Godard’s Complicated Women

Anna Fitzpatrick sells books, writes words, and watches TV in Toronto...

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“All you need to make a movie is a gun and a girl,” goes the quote attributed to Jean-Luc Godard, but consider the auteur’s oeuvre and you see the gun is optional.

Godard has over 30 features to his name and dozens more short films, the most notable of which he made during the 1960s French New Wave—that Francophile’s dreamscape, all cigarettes and winged eyeliner. Godard was a filmmaker focused on the visuals, and unafraid to let his style affect his story: add a few jump cuts, switch the light filters from red to blue mid scene. You always become aware that you’re watching a Godard film: he immerses you in a facsimile of Paris (or Rome, or the Mediterranean sea) and then breaks the fourth wall, reminding you that cinema is filled with illusions.

Godard fancied himself political, skewing anti-capitalist and anti-war. His ideologies, en vogue with youth of the ‘60s, paired well with his tinted sunglasses and the cigarette constantly dangling from his mouth. I don’t think Godard was inauthentic in his beliefs, but he was very conscious of how he displayed them. His message was always tied to an aesthetic, and the most important part of his aesthetic was his women. The face of Anna Karina, Godard’s wife, collaborator, and muse, is synonymous with his contributions to the French New Wave; her blunt bangs and coquettish smile appear on the posters for seven of his films. But she was more than ornamental: while Godard’s men served as mouthpieces for his politics, the women lived them.

The male heroes of Godard’s films are as image-conscious as he was. In À Bout De Souffle, Michel (Jean Paul Belmondo) is a nihilistic petty criminal, wanting to detach from contemporary society while simultaneously idolizing it. On the run from the law, he mimics the heroes of American cinema, specifically Humphrey Bogart, that paragon of Academy Award–approved masculine cool. In Masculin Feminin, Jean-Pierre Léaud plays Paul, a man who is fed up with consumerism and the superficiality of art. He decries the contradictions at the heart of his generation (the “children of Marx and Coca Cola”), yet he’s enchanted by Madeleine, a commercially palatable pop star played by real life Yé-Yé girl Chantal Goya (the precursor to Zou Bisou Bisou-ing Megan Draper on Mad Men).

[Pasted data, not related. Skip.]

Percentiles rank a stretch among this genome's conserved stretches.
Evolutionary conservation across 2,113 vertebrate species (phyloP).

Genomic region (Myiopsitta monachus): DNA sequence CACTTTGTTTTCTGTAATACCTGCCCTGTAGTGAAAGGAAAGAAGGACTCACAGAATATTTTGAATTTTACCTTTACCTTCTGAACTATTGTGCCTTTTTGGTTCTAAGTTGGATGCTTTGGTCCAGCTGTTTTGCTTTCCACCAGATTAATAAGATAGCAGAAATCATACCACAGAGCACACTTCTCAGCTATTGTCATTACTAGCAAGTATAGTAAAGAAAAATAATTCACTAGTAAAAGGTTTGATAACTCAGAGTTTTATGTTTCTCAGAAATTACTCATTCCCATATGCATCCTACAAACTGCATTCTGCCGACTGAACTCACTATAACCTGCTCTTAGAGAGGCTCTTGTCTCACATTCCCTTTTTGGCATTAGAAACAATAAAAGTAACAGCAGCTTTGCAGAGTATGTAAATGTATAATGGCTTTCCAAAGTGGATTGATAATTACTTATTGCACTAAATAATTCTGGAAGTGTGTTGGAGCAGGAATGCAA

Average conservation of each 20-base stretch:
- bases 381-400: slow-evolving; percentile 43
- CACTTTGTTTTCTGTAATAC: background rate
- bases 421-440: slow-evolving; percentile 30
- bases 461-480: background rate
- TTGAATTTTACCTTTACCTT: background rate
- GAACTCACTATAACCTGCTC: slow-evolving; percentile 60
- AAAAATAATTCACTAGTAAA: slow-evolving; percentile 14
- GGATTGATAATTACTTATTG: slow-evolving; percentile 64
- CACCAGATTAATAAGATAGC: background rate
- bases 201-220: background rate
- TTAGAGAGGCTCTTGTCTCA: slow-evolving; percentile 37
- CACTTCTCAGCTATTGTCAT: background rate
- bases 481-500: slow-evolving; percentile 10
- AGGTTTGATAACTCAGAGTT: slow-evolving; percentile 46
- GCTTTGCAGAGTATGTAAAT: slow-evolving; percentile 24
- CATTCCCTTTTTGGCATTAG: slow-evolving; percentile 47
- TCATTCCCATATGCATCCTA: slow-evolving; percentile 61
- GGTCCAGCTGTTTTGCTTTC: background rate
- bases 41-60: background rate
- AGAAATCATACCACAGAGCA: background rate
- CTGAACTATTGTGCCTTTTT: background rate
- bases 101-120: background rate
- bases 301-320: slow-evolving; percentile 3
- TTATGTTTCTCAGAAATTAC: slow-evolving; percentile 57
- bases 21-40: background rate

Many of Godard’s most iconic movies are about men—Pierrot le Fou, Bande à Part, Alphaville—but women are the real stars: women who sell sex, women who break the law, women on the run, women who are maybe still girls, women who aren’t sure if they’re unhappy because they’re not free, or not free because they’re unhappy. Women who, at their lowest, still look coiffed; they embody that je ne sais pas quoi temerity associated with French women, regardless of whether or not they are actually French. (Jean Seberg, the star of Breathless, was American; Anna Karina is Dutch).

Discussions of whether Godard’s work is feminist bore me (as do most discussions about whether a piece of art is or isn’t feminist, as if it’s an either/or matter). I suppose boredom is an appropriate reaction, since ennui never looked better than in his films. Susan Sontag argued that Godard’s movies offered proofs, not analyses, in that he did not question why things were, but rather showed them as they were. For all the deliberate artifice, his films did expose truth: they were sincere about the freedoms, and limitations, of aesthetics. And they were honest about who gets to bedisillusioned with society: the men who were part of it to begin with.

In Pierrot le Fou, Ferdinand (Belmondo again) decides, at a party, that he is fed up with the bourgie lifestyle. He abandons his wife and children and runs off with the babysitter, Marianne (Karina, of course). Marianne is involved in a smuggling plot, and being chased by terrorists after having killed a man. Like many of Godard’s women, she is reckless and enigmatic, an outsider even within her own movie. Her backstory is the catalyst for Ferdinand’s Rousseau-like fantasies of escape. But on the road, Ferdinand quickly becomes bored of Marianne, who, like Patricia in À Bout De Souffle, wants to return to society: she can’t fulfill his fantasies of escape, because she’s too busy figuring out what she wants herself.

The women in Godard’s films are always aspiring to their roles: Patricia, the aspiring journalist in À Bout de Souffle. Angela, the aspiring mother in Une Femme est Une Femme. Nana, the aspiring prostitute in Vivre sa Vie. While the men try to break away from the world, the women try to break in. Like the films themselves, they allure (male) onlookers with the suggestion of sophistication and fantasy, but their shit is way more complicated than the faces on the posters suggest.

Godard’s politics—anti-capitalist, anti-bourgie, pro-undiscerning references to Marx and Mao—may feel superficial (and dated), but his films survive as political artifacts. And five decades later, we remain focused on the women, frustrated as ever.

Godard Forever: Part 1, a 17-film retrospective on Godard’s work, is now screening at the TIFF Bell Lightbox in Toronto.